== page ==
Your letter this A.M. was most welcome – it was thoughtful of you to send it “special.” I was finding it hard to make up my mind to wait until tomorrow to hear. The outlook looks pretty good, doesn’t it? I hope you will insist upon the $5600 though; that is the least that you can expect. Of course you hvae not had time to make definite plans, but it may be that we shall want to move to Menard after Jan. 26 (mid-term at school) during your leave. It would not be so bad to stay down there without you for a while. Of course we would want to go to Washington if you were going to be there many months.
We are so happy that Claudelle may come by to see us. Lewis Dunbar cried the other day because you were going to get to see her and he wasn’t. Perhaps you and she could come home together. We must put in an order for a big snow and freeze-up for her – not that the snow would be new to her. Today is quite cold with little snow flurries. The children have just returned from Sunday school with the rosiest of cheeks.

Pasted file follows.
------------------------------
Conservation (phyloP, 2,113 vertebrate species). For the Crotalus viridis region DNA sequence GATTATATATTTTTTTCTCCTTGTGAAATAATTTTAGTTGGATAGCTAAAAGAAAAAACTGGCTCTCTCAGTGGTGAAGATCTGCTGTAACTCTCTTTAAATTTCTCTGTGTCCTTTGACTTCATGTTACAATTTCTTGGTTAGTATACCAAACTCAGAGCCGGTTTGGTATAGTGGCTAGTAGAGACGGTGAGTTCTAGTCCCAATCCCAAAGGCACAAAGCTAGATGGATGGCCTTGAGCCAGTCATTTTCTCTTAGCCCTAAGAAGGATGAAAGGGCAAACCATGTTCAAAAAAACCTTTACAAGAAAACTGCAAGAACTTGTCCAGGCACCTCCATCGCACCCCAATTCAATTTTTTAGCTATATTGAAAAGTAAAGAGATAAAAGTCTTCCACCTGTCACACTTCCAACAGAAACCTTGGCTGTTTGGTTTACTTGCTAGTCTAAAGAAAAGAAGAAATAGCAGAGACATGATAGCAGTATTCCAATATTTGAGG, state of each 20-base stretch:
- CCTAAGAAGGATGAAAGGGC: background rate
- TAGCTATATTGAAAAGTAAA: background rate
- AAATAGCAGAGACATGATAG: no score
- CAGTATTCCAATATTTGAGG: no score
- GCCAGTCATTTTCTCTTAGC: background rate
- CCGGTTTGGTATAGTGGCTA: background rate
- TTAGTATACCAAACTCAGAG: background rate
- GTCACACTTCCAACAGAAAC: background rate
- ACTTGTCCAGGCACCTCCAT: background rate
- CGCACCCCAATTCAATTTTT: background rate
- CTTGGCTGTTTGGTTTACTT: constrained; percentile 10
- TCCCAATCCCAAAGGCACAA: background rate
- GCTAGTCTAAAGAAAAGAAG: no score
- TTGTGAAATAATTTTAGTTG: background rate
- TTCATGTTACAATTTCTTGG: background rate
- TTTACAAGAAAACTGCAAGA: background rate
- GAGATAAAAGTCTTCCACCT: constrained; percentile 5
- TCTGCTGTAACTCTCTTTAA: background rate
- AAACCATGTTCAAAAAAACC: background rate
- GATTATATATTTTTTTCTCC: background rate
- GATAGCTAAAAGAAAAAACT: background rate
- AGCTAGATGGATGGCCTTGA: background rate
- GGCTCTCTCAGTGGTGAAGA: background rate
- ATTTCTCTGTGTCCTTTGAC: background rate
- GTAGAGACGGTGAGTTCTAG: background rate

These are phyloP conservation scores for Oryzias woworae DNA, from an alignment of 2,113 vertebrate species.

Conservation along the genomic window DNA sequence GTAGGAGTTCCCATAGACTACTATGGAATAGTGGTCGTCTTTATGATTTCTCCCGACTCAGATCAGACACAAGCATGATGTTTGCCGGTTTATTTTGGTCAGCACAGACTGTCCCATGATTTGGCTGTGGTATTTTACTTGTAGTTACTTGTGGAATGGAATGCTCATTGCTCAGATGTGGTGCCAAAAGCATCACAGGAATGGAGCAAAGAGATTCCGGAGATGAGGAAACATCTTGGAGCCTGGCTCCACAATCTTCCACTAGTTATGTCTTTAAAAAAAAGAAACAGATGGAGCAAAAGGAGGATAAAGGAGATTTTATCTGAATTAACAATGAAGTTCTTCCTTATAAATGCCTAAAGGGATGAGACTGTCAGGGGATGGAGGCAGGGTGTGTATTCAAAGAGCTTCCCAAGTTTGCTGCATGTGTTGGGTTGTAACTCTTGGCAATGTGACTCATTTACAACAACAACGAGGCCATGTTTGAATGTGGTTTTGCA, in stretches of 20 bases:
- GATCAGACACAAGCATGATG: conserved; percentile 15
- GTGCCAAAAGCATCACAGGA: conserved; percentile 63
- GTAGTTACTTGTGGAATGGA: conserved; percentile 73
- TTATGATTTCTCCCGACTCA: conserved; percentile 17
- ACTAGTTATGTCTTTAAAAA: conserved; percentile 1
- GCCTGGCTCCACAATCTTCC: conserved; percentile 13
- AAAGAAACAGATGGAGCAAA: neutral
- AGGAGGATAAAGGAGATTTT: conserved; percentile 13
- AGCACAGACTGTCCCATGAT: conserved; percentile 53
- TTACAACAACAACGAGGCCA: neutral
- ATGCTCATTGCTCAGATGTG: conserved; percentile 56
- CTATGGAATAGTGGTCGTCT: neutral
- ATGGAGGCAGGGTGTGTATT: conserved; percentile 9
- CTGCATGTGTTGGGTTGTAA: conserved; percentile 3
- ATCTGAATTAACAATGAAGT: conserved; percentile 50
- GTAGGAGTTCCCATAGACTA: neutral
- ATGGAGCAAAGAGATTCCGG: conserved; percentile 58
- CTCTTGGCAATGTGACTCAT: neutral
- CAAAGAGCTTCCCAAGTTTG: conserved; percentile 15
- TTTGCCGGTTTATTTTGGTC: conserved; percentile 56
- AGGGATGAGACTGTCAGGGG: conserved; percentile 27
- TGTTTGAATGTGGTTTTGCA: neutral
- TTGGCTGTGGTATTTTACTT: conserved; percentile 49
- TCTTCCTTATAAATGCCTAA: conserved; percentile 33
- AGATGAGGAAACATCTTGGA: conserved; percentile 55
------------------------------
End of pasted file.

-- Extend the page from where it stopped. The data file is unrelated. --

I telephoned Polly this A.M. and gave her such news as I thought you would not mind my giving. She promised not to hint it to a soul, and I’m sure she can be trusted. She seemed greatly relieved that she would have some old friends in the Denver office.
Now for a little local color. Our neighbors upstairs are having a round with the new janitor this morning. I had no trouble hearing it because it happened at the back door (and you know their voices). The house became a little chilly last night, due to the cold wave. All during the night I could hear Mr. D. running down stairs to do something to the furnace. Well, it seems that he found the furnace room door padlocked when he came down this A.M. You should have heard his and Louise’s angry voices, especially after the janitor “just stood there and grinned at you, Father,” so I heard Louise reminding Mr. D. after their interview with him. They are excitedly running about trying to get in touch with Mr. Vieman or one of the Thorpe Bros. because “I’ll bet we get a new set of janitors, Father, because we can’t afford to be grinned at, you know,” says Louise.
I must go prepare some dinner. Wish you were here, although I’m sure you will have a better dinner elsewhere. It’s lonesome without you.
We had Thanksgiving dinner at the Rainbow Cafe at Lake & Hennepin.
Give our love to Claudelle. We hope to be seeing you both soon.
Lots of love from the 3 of us.